Workplace diversity goes beyond hiring Millennials and Baby Boomers to do the same job. It's about creating a company culture of different ethnicities, religions, sexual orientations and abilities so that employees appreciate co-worker differences. Brad Karsh, president of Chicago-based JB Training Solutions, works with employers to enhance business skills. He says companies that set and attain workplace diversity goals have productive employees who are happy, career-driven and loyal.
Offer Employee Training
When employees of all abilities, skills, genders and races are given equal training opportunities, employers see an increase in productivity, job satisfaction and company morale, Karsh says. Companies wanting to diversify should offer additional education to employees, such as paid courses from a nearby college or online school, job-enhancement seminars and a strong mentoring program. Employees without proper training have less company loyalty and more workplace frustration, says Douglas N. Silverstein, a Los Angeles-based employment and labor law attorney at Kesluk & Silverstein, P.C. Also, without training, friction between management and employees is more likely.
Put a stop to discrimination by insisting that all executives and managers get harassment and sensitivity training. To create a diverse workplace, the human resources staff should carefully consider candidates who may not be obvious contenders. Women who desire warehouse work, a woman with an accent wanting a sales manager job or a young man applying at a department store make-up counter are examples of people who may not initially seem qualified, but who may possess skills and have life-experiences that are in line with the position. By ending both subtle and obvious discriminatory practices, employers have a better chance at recruiting and retaining the right candidates.
Embrace Employee Differences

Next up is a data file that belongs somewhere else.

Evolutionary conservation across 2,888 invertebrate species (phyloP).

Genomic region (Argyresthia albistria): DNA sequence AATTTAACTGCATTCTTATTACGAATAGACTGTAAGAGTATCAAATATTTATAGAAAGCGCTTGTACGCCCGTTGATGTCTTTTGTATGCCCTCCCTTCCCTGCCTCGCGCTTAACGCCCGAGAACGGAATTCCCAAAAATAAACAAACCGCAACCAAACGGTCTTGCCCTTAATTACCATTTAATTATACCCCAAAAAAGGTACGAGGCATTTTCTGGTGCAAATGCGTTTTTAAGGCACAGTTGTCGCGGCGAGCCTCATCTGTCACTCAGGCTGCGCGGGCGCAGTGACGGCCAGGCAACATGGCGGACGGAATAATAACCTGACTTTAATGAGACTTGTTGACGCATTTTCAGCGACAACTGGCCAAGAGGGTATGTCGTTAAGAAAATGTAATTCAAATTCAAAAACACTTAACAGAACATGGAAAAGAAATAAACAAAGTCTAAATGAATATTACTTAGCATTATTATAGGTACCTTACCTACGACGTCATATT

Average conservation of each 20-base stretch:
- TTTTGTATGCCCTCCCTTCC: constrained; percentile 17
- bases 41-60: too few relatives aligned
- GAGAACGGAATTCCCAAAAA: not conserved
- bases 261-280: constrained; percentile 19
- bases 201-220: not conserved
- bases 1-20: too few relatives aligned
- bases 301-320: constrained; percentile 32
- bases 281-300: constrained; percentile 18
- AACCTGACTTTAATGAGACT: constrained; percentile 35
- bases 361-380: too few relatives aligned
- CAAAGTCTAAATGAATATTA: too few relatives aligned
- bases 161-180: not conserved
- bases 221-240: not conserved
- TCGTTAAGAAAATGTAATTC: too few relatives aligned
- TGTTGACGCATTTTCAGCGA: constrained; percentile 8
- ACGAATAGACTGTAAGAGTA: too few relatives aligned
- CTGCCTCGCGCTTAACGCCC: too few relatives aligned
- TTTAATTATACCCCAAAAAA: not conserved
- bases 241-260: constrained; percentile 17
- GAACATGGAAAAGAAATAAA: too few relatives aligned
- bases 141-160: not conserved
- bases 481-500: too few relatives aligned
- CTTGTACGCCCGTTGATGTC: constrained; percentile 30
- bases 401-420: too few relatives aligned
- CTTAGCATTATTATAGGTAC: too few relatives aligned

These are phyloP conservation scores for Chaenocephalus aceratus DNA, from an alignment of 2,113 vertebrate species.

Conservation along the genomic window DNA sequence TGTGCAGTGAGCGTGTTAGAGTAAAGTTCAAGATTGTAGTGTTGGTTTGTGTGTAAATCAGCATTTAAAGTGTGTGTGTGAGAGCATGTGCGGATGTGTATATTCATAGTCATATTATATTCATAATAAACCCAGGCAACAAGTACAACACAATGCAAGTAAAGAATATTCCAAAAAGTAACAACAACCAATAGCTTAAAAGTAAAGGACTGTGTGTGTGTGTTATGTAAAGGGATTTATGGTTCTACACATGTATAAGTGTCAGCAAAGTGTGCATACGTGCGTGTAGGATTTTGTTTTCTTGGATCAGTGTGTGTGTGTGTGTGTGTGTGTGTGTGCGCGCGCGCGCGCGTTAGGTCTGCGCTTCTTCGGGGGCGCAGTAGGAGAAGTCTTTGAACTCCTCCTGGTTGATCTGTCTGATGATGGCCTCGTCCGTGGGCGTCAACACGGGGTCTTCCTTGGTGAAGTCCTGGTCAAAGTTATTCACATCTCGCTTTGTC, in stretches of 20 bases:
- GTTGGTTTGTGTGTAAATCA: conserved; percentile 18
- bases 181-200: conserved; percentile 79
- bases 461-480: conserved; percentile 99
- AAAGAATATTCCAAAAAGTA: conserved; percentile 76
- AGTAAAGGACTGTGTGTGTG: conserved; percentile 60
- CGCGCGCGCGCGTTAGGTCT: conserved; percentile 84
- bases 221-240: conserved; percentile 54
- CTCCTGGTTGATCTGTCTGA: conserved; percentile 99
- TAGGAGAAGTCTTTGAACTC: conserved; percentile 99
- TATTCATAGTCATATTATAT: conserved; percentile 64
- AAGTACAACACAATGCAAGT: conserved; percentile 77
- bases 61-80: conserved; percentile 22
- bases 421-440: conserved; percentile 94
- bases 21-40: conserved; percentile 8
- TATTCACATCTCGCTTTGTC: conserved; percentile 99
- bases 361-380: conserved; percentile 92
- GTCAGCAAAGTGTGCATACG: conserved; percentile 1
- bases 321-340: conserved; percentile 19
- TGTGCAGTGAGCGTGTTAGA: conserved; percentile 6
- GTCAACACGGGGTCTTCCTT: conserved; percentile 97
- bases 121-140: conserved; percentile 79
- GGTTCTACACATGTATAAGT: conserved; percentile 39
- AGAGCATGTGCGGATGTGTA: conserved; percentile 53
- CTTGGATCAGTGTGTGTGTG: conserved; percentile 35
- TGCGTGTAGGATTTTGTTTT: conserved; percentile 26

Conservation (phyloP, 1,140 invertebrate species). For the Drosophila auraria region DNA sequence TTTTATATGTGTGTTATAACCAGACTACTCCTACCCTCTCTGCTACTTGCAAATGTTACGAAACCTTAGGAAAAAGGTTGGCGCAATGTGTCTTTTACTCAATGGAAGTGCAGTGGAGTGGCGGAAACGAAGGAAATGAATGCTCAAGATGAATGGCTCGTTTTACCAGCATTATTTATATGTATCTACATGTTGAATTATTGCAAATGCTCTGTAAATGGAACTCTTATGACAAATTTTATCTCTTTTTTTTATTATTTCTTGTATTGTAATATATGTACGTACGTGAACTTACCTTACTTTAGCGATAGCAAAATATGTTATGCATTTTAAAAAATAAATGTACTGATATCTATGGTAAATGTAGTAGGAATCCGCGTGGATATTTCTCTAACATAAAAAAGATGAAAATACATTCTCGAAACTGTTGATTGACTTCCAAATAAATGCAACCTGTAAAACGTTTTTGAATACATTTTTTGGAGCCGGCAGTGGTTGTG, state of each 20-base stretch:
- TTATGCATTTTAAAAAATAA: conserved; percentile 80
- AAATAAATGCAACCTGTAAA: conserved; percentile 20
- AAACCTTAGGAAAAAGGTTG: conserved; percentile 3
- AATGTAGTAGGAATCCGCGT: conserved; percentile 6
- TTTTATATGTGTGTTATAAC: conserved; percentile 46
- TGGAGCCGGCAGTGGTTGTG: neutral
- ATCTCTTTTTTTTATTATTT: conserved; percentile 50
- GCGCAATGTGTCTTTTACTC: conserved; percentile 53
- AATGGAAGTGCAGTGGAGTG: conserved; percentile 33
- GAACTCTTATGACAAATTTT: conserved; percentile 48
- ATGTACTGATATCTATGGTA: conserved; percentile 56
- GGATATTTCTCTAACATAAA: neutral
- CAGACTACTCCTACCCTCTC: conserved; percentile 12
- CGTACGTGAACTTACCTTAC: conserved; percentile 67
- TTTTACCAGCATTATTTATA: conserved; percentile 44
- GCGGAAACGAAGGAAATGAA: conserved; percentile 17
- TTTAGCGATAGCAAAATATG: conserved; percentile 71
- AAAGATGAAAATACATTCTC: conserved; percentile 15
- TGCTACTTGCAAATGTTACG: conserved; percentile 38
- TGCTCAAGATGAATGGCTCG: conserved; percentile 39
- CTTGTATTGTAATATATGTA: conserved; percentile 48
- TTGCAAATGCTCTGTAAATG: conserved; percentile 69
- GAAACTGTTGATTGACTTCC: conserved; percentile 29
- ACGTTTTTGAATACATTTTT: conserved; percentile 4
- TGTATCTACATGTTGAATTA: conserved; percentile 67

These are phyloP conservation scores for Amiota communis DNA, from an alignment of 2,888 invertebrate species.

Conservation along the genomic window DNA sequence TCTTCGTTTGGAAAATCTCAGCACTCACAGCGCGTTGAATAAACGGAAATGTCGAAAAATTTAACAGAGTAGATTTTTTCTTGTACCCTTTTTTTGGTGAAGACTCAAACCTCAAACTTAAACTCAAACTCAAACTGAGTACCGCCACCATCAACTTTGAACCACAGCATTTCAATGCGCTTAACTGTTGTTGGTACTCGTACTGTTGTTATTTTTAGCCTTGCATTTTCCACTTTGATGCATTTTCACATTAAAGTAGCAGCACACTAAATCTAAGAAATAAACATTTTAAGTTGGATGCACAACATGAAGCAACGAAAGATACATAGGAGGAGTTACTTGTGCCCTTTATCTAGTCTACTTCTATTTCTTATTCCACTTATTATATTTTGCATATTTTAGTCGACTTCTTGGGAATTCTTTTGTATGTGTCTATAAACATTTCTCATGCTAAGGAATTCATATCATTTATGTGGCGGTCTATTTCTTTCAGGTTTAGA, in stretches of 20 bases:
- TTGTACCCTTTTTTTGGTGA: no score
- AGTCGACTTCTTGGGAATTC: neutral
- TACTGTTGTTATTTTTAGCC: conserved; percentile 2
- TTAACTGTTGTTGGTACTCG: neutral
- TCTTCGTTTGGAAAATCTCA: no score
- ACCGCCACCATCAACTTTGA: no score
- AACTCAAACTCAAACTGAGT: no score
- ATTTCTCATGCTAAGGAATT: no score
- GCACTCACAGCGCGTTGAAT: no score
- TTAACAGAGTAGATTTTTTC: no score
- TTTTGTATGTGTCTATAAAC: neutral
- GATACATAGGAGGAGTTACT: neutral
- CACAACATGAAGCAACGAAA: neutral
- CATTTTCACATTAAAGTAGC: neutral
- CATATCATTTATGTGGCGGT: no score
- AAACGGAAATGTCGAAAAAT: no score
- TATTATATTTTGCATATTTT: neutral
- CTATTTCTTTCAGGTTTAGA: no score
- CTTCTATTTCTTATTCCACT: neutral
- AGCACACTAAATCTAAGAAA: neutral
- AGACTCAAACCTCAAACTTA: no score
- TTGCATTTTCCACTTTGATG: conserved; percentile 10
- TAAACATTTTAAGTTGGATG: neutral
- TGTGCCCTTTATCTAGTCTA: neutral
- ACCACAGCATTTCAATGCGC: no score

Employers who embrace generational, gender and cultural differences have teams with greater synergy. When a team is responsible for creating an advertising campaign appealing to the mass market, for example, it helps to have employees who can bring ideas to the table based on different cultural backgrounds, work and life experience, and job skills. A woman with a learning disability can succeed at a writing job with the help of a tape recorder and extended deadlines; a man in a wheel chair is an efficient delivery man when given the proper vehicle; and an employee from a different country just may be the ticket to scoring a new, global client.
Hire Based on Skill
A diverse workplace culture happens when a company makes a commitment to hire and promote people based on their qualifications and desire to learn, not personality or nepotism. It's not right for a pretty woman without sales experience to get a coveted sales job simply because she's attractive, or a workplace that has a "boys' club" mentality to toss aside applications from qualified women. And, it's crucial to workplace diversity that a qualified, younger-generation manager be considered for an executive position, even though her subordinates will be older. Her tech-savvy knowledge, efficient communication skills and open-to-change attitude can benefit the company's bottom line.
- Jupiterimages/Polka Dot/Getty Images
- Importance of Employing People With Appropriate Communication Skills
- Reasons to Avoid Discriminatory Language in or Outside the Workplace
- Types of Jobs for the Disabled
- Legal Rights Working With a Harassing Co-Worker
- How a Woman Can Improve Gender Workplace Communication
- Modern Views on Tattoos in the Workplace
- How to Promote Inclusion in the Workplace
- Factors Influencing Employee Motivation